Jordyn may I share this too? I think it would be so helpful to parents of newly diagnosed children AND to doctors and teachers too. I love every blog entry you have done but this by far is my favourite to date. When I gety auti web page up and running I would love to put a link to your blog on it!!!


  3. I’m helping run a speech therapy camp in Belize with several students with autism, will be sharing this blog with all of our therapists and interns! Thanks Jordyn for helping us in our understanding of autism!!

    Liked by 1 person

  4. Aunty Sarah

    “* behave like a regular human “….LOVE IT.
    I think I quoted most of this posting last Saturday ♡♡♡
    Thank you, wise teacher . Xoxoxxoxoo


  5. Jordyn, I’ll be attending a case conference this week to help a district set up an IEP for a non-speaking student of mine. I plan to share this fantastic blog post to set the stage. Thank you for the effort it took to put this out there. Your insights are invaluable. Keep them coming!


  6. Susan Baker

    LOVE THIS! So grateful to have crossed your path (via Spiral Movement where my son, Andrew, goes, too)!!! It makes so much sense to me to learn more about my son (non-speaking, age 9) through people like YOU!!! So excellent. So wonderful! ~Susan Baker, Toronto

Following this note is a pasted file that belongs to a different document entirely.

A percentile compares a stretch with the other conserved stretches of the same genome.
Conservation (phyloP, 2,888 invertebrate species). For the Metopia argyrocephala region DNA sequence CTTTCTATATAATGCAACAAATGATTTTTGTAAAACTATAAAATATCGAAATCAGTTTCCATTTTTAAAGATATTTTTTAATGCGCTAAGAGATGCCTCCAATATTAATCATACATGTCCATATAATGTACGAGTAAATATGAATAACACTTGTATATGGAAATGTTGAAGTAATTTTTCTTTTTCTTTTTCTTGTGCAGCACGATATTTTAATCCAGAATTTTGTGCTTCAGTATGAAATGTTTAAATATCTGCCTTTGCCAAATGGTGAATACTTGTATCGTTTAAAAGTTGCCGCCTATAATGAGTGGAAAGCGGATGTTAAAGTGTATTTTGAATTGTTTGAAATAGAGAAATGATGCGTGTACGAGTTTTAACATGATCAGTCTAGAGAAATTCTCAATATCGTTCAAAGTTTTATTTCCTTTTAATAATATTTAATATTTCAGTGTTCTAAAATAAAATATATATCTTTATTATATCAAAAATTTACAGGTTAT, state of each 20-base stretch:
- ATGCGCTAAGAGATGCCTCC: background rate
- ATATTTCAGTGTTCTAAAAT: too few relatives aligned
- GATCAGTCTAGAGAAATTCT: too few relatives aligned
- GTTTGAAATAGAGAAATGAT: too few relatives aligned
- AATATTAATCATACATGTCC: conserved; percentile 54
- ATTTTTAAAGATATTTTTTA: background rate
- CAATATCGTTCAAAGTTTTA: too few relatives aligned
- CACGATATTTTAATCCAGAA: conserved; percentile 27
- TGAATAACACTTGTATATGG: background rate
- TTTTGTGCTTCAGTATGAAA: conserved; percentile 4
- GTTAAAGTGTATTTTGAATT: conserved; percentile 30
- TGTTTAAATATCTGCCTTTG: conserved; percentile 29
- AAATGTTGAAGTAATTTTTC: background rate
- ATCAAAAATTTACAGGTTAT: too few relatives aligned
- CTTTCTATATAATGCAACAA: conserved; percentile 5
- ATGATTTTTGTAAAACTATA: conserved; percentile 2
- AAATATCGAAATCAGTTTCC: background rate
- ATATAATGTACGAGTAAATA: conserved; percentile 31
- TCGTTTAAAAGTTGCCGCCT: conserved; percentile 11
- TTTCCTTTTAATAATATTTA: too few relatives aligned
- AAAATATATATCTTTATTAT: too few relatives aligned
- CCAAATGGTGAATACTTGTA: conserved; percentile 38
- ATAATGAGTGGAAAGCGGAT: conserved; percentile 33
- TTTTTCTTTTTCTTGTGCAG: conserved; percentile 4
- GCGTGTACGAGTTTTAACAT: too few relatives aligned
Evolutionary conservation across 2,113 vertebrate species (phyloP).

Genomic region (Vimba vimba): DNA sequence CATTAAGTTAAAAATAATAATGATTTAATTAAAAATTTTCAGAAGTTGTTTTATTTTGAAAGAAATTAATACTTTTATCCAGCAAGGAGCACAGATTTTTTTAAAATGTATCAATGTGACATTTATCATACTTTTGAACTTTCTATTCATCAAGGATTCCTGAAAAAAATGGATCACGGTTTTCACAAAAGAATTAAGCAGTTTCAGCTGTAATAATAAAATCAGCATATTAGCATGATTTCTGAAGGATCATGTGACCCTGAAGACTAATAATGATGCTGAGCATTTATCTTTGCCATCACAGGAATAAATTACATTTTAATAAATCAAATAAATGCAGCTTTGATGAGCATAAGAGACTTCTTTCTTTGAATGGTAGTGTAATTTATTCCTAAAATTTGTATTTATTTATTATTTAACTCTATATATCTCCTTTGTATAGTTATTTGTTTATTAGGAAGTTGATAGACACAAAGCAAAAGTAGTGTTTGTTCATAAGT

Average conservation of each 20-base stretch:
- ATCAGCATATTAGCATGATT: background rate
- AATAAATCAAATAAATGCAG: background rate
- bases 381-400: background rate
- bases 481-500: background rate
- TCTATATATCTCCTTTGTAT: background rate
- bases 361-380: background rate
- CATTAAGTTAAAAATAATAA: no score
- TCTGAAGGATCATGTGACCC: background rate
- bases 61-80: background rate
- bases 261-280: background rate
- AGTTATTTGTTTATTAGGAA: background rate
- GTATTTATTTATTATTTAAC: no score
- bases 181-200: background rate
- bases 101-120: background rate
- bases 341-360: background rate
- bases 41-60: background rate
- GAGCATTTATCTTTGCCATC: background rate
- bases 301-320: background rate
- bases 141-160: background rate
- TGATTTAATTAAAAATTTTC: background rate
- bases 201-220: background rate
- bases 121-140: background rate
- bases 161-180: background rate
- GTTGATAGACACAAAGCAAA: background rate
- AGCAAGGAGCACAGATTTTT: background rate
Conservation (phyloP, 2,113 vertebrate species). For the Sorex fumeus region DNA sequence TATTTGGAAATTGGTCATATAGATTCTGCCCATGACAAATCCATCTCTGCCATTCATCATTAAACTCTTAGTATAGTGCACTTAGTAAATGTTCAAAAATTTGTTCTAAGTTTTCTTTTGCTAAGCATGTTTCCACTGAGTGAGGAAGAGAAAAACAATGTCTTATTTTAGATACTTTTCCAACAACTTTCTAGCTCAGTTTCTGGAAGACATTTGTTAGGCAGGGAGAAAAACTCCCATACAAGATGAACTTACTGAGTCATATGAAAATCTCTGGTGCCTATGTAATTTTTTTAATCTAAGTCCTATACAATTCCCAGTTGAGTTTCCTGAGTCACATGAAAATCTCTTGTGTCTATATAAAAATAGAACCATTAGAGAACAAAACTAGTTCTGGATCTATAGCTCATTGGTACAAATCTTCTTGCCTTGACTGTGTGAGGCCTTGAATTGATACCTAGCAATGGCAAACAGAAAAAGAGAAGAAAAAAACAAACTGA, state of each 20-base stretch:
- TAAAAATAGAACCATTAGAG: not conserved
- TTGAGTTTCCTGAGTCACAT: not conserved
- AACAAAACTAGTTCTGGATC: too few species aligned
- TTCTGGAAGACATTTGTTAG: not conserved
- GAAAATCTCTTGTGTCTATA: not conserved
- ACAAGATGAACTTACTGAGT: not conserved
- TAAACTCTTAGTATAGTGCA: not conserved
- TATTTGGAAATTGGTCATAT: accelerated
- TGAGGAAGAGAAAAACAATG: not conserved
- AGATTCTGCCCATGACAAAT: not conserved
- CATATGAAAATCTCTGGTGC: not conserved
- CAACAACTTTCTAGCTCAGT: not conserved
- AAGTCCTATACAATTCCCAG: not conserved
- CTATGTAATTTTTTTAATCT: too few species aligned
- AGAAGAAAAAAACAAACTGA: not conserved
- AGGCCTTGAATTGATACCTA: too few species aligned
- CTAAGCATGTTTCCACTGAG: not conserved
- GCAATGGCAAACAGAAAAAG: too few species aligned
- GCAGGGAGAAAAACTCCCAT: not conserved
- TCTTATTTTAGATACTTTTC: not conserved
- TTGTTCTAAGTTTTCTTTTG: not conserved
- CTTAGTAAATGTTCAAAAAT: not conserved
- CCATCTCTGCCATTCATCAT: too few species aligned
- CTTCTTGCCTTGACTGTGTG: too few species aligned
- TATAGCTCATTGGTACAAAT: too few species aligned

Liked by 1 person

  7. Maria Garito

    I am in awe of your way of explaining what seems so difficult for me and many parents to understand. Thank you for letting me see that this is also possible for my son someday!
    Maria ❤️

    Liked by 1 person

  8. Annette Grossi

    Wow! Jordyn I am sharing with the world!! This so eloquent and meaningful to me as a parent. Thank you for speaking for my son in a way I never could. I will share with his community, but also with others. Keep up the good work!

    Liked by 1 person

  9. Freda Richardson

    I love this so much!! My son has autism but is able to speak just not always understandable!! I have a few friends that have kiddos that don’t speak or that you just can’t understand at all!! This blog helps people get it!! Most people don’t get the fact that anyone with autism are normal inside and can understand much more than they can tell us they do!! Thanks so much Jordan and GOD bless you!! I will be sharing this a lot!!!!!!

    Liked by 1 person

    1. Freda,

      I think learning to always be a person who sees the absolute beauty of each human is hard for some. Different = unfamiliar = threat.

      Thank you for seeing the beauty. I think your son is very blessed to have you.

      Totally always your friend,



  10. Donna

    A perfect post. Thank you for staying on computer to share. You’re a great advocate! I don’t believe there is a “norm” but rather different wiring in different people who all just learn differently. Be well

    Liked by 1 person

  11. Jordyn,
    You are just one of many voices in the choir of angels. You can always count on me to be your biggest advocate. You are an amazing gift! The message you have to share will make a huge difference in the world. It is only the beginning.

    Liked by 1 person